But stirr'd by Cleopatra.] But, in this passage, seems to have the old Saxon signification of without, unless, except. "Antony, (says the queen,) will recollect his thoughts. Unless kept, (he replies,) in commotion by Cleopatra.”


What could Cleopatra mean by saying " Antony will recollect his thoughts?" What thoughts were they, for the recollection of which she was to applaud him? It was not for her purpose that he should think, or rouse himself from the lethargy in which she wished to keep him. By "Antony will be himself," she means to say, 'that Antony will act like the joint sovereign of the world, and follow his own inclinations, without regard to the mandates of Cæsar, or the anger of Fulvia." To which he replies, "If but stirr'd by Cleopatra; that is, if moved to it in the slightest degree by her. M. MASON. Now, for the love of Love, and HER soft hours,]

"For the

Let's not confound the time with conference


There's not a minute of our lives should stretch Without some pleasure now: What sport to-night? CLEO. Hear the ambassadors.


Fye, wrangling queen! Whom every thing becomes, to chide, to laugh, To weep; whose every passion fully strives1 To make itself, in thee, fair and admir'd ! No messenger; but thine and all alone2,

love of Love," means, for the sake of the queen of love. The Comedy of Errors:

So, in

"Let Love, being light, be drowned if she sink.” Mr. Rowe substituted his for her, and this unjustifiable alteration was adopted by all the subsequent editors. Malone.

7 Let's not CONFOUND the time] i. e. let us not consume the time. So, in Coriolanus:

"How could'st thou in a mile confound an hour,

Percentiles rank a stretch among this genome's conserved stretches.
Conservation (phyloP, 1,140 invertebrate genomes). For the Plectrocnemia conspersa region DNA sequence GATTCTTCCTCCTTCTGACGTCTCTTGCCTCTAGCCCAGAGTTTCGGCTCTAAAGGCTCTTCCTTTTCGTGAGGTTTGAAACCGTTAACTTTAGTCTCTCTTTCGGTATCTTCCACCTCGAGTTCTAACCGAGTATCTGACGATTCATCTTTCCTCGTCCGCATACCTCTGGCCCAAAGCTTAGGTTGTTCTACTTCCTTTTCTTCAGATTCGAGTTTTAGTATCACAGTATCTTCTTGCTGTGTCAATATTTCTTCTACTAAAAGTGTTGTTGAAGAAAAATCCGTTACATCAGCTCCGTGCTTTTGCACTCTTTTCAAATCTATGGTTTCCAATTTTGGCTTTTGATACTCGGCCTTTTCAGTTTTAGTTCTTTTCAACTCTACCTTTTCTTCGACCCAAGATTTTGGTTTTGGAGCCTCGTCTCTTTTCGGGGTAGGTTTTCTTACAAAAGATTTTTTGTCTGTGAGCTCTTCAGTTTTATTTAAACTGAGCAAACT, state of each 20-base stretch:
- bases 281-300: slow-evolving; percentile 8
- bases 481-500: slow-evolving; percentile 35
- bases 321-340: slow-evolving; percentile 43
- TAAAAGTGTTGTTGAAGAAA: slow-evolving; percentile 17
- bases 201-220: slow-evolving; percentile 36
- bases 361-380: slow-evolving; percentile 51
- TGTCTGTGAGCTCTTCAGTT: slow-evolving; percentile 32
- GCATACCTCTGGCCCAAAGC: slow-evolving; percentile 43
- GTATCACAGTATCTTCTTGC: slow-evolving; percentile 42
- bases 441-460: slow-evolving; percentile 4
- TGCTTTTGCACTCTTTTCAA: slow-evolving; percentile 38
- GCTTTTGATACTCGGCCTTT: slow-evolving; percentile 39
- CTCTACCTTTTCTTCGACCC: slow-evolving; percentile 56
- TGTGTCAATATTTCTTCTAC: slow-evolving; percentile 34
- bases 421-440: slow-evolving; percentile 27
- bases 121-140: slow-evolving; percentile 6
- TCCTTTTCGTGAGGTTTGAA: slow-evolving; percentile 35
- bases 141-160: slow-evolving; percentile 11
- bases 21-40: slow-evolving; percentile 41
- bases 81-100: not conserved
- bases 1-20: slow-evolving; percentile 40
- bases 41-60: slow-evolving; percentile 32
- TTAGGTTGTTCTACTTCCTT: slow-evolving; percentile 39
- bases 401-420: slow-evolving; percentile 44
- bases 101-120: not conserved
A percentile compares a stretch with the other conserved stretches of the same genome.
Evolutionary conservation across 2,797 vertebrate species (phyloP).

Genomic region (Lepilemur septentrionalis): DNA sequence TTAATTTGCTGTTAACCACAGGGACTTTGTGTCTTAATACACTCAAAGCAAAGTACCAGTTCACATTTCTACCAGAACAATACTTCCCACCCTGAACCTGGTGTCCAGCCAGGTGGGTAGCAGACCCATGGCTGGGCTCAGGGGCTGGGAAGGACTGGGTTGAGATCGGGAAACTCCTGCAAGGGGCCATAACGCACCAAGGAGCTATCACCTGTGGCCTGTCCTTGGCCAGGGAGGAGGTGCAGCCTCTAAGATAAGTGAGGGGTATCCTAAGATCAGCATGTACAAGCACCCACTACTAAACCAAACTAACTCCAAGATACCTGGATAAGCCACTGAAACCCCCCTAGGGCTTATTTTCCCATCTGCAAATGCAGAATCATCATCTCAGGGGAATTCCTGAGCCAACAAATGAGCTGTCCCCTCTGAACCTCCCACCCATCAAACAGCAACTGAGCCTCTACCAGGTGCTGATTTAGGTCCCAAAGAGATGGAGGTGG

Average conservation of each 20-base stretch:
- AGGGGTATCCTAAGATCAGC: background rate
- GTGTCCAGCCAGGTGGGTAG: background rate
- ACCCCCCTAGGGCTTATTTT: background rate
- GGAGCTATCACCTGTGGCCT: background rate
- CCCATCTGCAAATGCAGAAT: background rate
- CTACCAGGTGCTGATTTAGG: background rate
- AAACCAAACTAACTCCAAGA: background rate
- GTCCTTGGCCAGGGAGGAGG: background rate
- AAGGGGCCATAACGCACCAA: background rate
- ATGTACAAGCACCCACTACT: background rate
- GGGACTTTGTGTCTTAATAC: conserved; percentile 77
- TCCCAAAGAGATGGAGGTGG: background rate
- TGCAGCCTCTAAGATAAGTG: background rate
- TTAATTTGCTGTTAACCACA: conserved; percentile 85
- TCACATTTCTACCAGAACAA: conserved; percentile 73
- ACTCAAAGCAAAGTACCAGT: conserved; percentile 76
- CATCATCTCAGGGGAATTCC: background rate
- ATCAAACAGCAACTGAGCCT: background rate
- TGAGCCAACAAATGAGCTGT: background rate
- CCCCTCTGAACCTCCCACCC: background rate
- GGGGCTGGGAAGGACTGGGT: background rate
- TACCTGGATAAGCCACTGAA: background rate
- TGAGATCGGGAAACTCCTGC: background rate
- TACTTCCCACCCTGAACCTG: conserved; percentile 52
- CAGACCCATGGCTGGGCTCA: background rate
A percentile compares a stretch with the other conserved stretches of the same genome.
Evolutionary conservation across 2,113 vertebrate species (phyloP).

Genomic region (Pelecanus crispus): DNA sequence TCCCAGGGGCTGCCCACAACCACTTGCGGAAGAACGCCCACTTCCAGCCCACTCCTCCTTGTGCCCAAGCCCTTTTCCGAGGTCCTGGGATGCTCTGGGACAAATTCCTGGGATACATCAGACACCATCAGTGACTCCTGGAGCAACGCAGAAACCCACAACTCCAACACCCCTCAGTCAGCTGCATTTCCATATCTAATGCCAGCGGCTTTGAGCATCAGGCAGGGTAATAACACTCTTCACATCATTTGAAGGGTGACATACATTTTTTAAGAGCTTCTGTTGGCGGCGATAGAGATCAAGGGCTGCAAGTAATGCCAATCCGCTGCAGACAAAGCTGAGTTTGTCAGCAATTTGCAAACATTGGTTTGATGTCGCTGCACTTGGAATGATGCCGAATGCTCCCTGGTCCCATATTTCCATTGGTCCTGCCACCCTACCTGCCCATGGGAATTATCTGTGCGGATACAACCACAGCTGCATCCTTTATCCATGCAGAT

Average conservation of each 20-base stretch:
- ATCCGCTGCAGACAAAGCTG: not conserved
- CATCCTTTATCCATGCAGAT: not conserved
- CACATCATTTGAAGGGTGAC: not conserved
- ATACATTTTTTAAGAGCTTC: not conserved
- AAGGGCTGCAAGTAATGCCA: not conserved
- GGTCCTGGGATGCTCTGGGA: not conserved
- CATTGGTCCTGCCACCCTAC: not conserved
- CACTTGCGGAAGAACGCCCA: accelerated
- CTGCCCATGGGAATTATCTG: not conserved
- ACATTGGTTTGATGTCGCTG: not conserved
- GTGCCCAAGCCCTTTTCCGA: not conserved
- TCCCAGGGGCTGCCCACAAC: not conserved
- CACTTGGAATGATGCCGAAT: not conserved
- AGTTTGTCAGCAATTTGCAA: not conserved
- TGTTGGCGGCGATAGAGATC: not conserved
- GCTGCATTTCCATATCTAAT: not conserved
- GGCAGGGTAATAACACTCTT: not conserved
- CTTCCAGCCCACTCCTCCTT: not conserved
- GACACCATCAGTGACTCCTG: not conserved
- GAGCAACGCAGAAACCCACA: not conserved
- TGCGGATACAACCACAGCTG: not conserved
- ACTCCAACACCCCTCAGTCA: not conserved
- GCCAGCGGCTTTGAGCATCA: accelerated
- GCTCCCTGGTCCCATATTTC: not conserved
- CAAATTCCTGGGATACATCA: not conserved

"And bring thy news so late?" MALONE.

8 Whom every thing becomes,]

Quicquid enim dicit, seu facit, omne decet." Marullus, lib. ii. STEEVENS. 9 Whom every thing becomes, to chide, to laugh, To weep ;] So, in our author's 150th Sonnet: "Whence hast thou this becoming of things ill, "That in the very refuse of thy deeds

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"There is such strength and warrantise of skill,
"That in my mind thy worst all best exceeds?'


WHOSE every passion fully strives-] The folio readswho. It was corrected by Mr. Rowe; but "whose every passion was not, I suspect, the phraseology of Shakspeare's time. text however is undoubtedly corrupt. MALONE.


"Whose every," is an undoubted phrase of our author. So, in The Tempest, Act II. Sc. I.:

66 A space, whose every cubit

"Seems to cry out," &c.

Again, in Cymbeline, Act I. Sc. VII. :

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this hand, whose touch,

"Whose every touch," &c.

The same expression occurs again in another play, but I have lost my reference to it. STEEVENS.

2 No messenger; but thine and all alone, &c.] said, "Call in the messengers ;" and afterwards,

Cleopatra has "Hear the

To-night, we'll wander through the streets, and


The qualities of people. Come, my queen;
Last night you did desire it :-Speak not to us.

[Exeunt ANT. and CLEOP. with their Train.
DEM. Is Cæsar with Antonius priz'd so slight?
PHI. Sir, sometimes, when he is not Antony,
He comes too short of that great property
Which still should go with Antony.
I'm full sorry,
That he approves the common liar, who
Thus speaks of him at Rome: But I will hope
Of better deeds to-morrow. Rest you happy!


The Same. Another Room.

Enter CHARMIAN, IRAS, ALEXAS, and a Soothsayers.

CHAR. Lord Alexas, sweet Alexas, most any thing Alexas, almost most absolute Alexas, where's the

ambassadors." Talk not to me, says Antony, of messengers; I am now wholly thine, and you and I unattended will to-night wander through the streets. The subsequent words which he utters as he 66 goes out, Speak not to us," confirm this interpre

tation. MALone.

3 To-night, we'll wander through the streets, &c.] So, in Sir Thomas North's translation of The Life of Antonius:


Sometime also when he would goe up and downe the citie disguised like a slave in the night, and would peere into poore mens' windowes and their shops, and scold and brawl with them within the house; Cleopatra would be also in a chamber maides array, and amble up and down the streets with him," &c.


4 That he APPROVES the common liar,] Fame. That he proves the common liar, fame, in his case to be a true reporter.


So, in Hamlet :

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may approve our eyes, and speak to it." STEEVens.